Challenges of Poetry Merchandising

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Shelley
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Challenges of Poetry Merchandising

Post by Shelley » Wed Sep 27, 2017 1:08 pm

Hi All

I thought I'd share a recent learning experience I've had with marketing my poetry. Last weekend here in Maryborough was the annual open house and garden, when our oldest heritage homes and commercial premises are open to the public.

The local gift store which stocks my poetry merchandise is located in historic Woodstock House which is in the CBD and located on the walking route between two of the premises that were being opened to the public. There were also heritage-themed walking tours of the CBD and other events happening in the same vicinity.

So the plan was for me to take advantage of this opportunity and position myself in period costume in the courtyard of Woodstock House between 10 am and 3 pm on the big day - Saturday. As well as my "Lady of Lines" poetry book and "Australian Journey" CD, I had other original poetry merchandise on display - individual poem booklets, bookmarks - and from my collaboration with a local graphic artist, teatowels and frameable A4 prints. Prices started at $3 and ranged up to $20, so we're not talking sheep stations.

The event was advertised with posters at local shopping centres and on Facebook, where it was shared on community pages and by various other individuals and businesses (including the store that stocks my merchandise). The responses and comments on Facebook were very encouraging. I was also able to get myself interviewed on ABC local radio on the morning in question. I have a reasonably high profile locally because of involvement in various historical events and regular poetry spots on the radio, so I prepared plenty of stock "just in case". Signs and sandwich boards on both sides of Woodstock House proclaimed the event.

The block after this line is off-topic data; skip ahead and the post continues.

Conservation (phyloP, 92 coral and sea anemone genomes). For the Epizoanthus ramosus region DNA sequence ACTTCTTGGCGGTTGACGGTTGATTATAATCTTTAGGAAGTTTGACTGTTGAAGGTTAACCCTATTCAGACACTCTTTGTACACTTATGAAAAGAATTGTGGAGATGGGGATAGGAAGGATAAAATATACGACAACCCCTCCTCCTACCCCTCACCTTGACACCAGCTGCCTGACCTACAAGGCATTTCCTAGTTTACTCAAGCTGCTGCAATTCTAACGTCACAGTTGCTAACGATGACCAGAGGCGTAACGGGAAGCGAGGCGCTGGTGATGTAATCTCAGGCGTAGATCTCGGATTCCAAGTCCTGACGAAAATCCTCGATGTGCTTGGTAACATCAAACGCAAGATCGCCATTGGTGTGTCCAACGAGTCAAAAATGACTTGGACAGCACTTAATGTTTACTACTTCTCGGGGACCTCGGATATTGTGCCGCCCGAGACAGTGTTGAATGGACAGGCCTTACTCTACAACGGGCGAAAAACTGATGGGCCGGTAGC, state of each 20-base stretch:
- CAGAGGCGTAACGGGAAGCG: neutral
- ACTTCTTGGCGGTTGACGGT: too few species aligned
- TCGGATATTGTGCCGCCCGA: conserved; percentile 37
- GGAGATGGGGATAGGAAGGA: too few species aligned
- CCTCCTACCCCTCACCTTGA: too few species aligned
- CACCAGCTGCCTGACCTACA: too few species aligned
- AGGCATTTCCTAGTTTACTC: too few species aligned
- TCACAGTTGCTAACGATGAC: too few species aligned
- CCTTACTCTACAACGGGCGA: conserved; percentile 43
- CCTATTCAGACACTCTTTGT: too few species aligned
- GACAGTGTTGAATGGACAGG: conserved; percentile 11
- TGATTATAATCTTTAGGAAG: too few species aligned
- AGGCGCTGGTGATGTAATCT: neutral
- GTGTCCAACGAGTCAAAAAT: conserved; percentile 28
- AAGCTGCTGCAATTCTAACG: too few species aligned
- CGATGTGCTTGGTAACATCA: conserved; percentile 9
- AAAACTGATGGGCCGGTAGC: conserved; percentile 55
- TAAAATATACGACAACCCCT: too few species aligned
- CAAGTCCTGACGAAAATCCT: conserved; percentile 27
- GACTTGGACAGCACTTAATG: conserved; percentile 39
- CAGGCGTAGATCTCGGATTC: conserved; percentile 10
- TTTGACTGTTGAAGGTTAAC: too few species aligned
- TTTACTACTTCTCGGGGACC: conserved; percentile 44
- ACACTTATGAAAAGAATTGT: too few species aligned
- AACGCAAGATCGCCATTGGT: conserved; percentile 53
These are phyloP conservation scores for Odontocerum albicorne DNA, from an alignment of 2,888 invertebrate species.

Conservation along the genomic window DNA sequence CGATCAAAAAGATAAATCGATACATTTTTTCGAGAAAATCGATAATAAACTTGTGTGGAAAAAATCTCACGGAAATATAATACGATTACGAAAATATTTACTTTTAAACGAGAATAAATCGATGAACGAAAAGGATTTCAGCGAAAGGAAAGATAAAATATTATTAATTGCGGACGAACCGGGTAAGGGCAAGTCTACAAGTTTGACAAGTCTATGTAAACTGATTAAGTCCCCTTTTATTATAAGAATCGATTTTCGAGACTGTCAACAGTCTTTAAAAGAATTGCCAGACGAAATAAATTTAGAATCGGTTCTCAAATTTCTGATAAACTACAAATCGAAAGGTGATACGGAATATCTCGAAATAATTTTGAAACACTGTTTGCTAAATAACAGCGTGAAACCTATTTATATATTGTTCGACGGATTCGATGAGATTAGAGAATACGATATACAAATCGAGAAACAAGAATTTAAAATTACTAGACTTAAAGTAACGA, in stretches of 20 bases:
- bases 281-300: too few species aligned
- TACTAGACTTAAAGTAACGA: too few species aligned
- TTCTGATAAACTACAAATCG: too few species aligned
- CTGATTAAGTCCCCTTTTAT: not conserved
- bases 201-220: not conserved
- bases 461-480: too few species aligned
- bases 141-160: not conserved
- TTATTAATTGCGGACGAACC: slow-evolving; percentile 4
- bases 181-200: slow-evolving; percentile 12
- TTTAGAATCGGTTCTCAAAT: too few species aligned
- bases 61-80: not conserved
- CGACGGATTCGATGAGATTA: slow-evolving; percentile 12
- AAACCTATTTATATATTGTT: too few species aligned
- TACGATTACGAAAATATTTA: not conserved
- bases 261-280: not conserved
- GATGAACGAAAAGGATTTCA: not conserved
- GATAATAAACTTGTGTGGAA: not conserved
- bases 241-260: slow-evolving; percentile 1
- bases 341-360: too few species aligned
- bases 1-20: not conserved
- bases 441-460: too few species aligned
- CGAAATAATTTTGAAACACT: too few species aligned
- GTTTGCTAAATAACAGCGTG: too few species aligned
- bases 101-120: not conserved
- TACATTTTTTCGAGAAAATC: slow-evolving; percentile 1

What was the result? About 6 people turned up all day - all casual passersby with no prior knowledge of me or my poetry or my merchandise stall. I sold one teatowel and one frameable A4 print - total takings for the day $24.

I know I'm not alone in having these sorts of experiences - and I'm not sharing the story in a spirit of whinging or complaining - just presenting the facts. But it seems that more and more, people are reluctant to outlay money on bush poetry. They love to hear it around the campfire or in the pub (for free), but that's as far as it goes.

Anyway, here's a photo ...
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Shelley Hansen
Lady of Lines
http://www.shelleyhansen.com

"Look fer yer profits in the 'earts o' friends,
fer 'atin' never paid no dividends."
(CJ Dennis "The Mooch o' Life")

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David Campbell
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Re: Challenges of Poetry Merchandising

Post by David Campbell » Fri Sep 29, 2017 11:15 am